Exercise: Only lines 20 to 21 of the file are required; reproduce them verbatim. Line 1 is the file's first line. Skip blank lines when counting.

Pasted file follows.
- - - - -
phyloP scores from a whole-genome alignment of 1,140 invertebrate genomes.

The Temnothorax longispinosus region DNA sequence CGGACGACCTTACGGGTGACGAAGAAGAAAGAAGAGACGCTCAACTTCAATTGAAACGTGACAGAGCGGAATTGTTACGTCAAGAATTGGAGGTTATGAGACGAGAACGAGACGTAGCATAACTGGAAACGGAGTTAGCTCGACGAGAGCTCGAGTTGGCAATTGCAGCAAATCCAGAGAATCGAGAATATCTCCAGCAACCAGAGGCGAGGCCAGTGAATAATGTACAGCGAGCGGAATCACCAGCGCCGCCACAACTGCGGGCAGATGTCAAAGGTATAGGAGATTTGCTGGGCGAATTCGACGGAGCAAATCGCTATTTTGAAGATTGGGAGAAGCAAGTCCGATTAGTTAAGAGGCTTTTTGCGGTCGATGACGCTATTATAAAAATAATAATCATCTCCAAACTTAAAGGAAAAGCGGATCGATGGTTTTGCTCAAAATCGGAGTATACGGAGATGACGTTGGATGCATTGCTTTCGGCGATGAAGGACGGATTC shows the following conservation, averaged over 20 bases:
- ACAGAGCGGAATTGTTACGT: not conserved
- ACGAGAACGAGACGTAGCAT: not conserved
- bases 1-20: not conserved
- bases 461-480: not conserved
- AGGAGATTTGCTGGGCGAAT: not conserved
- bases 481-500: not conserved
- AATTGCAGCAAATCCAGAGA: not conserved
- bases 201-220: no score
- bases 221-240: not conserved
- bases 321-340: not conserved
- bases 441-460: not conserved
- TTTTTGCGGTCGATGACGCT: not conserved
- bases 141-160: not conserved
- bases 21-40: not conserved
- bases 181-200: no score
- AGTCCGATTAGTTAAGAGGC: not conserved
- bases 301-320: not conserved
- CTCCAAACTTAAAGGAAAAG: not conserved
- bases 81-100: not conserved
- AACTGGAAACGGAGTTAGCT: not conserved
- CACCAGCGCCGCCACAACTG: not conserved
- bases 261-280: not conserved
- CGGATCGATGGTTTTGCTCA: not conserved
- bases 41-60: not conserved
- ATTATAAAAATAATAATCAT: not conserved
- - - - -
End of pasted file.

- CTCCAAACTTAAAGGAAAAG: not conserved
- bases 81-100: not conserved